In traditional, face-to-face learning environments, instructors typically assess student learning through formative check-in activities and exams. These activities help measure student and instructor performance in a course and often comprise a substantial portion of a student’s grade. How can you go about replicating these activities and assessing students in online formats? Below are strategies and tips to consider, especially if you are forced to move your course activities online during times of disruption.
Convert Your Existing Exams Using the Blackboard Test Tool
Blackboard offers several exam format options, plus the ability to time an exam, randomize questions, and import a question bank. Student exam scores are integrated with the Grade Center [link] to ease your grading burden and provide a central location for students to view their grades, through the My Grades tool. Blackboard has several videos on using the test tool on their website. [link]
It’s important to note that SLU does not have an option for proctoring online exams.
If you are concerned with academic integrity, using some of the Blackboard options such as randomizing questions and preventing students from backtracking might help. You can also set the exam so students must take the exam the first time they open it. Otherwise a student could open the exam, look at the questions, and then look up answers before going back in to actually take the exam. You might consider holding feedback and correct answers for the exam until the deadline to take it has passed. However, these options can also add stress to students who are already under stress about a variety of things during an emergency situation. It might be a better solution to have the class self police by working together to create an honor code for exams.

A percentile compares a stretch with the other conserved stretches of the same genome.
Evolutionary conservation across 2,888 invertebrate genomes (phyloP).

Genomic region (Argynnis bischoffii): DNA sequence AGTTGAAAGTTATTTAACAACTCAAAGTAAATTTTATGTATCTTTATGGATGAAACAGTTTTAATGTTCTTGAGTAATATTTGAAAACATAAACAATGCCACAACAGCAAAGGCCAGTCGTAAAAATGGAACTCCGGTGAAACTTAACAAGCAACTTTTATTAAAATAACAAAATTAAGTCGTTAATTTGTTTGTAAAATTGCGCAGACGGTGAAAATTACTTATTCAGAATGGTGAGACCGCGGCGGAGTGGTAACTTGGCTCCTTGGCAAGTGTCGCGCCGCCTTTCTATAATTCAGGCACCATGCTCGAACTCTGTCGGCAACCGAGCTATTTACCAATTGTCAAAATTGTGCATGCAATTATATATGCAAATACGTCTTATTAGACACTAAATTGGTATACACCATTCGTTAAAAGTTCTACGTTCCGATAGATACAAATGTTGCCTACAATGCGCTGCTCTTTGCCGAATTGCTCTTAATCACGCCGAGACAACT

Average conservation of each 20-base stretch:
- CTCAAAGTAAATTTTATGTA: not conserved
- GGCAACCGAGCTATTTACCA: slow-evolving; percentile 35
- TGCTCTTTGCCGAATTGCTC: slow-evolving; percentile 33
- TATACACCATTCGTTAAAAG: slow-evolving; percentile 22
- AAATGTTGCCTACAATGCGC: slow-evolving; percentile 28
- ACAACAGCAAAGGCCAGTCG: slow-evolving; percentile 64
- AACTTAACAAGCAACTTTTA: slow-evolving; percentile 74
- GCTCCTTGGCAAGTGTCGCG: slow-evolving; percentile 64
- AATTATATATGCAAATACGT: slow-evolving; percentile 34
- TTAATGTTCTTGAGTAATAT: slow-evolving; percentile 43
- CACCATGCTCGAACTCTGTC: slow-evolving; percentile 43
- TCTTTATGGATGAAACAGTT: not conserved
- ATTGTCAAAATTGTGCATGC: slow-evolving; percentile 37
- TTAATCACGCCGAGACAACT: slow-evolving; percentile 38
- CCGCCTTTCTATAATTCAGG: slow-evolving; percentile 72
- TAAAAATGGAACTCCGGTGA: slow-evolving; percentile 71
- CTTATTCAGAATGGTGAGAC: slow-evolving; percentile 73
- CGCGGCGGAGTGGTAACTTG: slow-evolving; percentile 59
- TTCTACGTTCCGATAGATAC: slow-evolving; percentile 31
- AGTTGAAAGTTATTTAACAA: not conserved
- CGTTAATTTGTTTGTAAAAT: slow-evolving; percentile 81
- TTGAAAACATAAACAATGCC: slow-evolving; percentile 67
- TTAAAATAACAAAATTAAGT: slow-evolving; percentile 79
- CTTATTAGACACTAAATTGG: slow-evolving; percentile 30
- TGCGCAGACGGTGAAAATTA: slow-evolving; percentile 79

Alternatives to Exams
If you have ever thought about moving away from exams to different methods of assessment, this might be a good time to experiment. Think of this as assessment through content creation.
Authentic assessment is a term defined by Jon Muller as “A form of assessment in which students are asked to perform real-world tasks that demonstrate meaningful application of essential knowledge and skills.” You can learn more in Mueller’s Authentic Assessment Toolbox. [link]
A starting place for authentic assessment would be to look at your learning outcomes and think about what students could produce or demonstrate to you as to document that they have achieved the outcome.
Here are some ideas.
- Turn an exam into a research paper or project.
- Have students record a video presentation over a chapter the exam would cover.
- If you can manage it in your class size, schedule one on one web meetings with your students through Zoom or another tool. Assess their knowledge orally by having them discuss concepts with you.
- Develop a case study where students apply their knowledge, or ask them to develop a case study.
- Ask students to lead a discussion on a chapter or concept, including developing questions or an activity for their classmates.
- Use metacognitive activities such as a journal in which students discuss what they’re learning and how they will use it.
For this and other handouts and resources for remote instruction, visit our Instructional Continuity page: http://www.slu.edu/cttl/services/instructionalcontinuity.php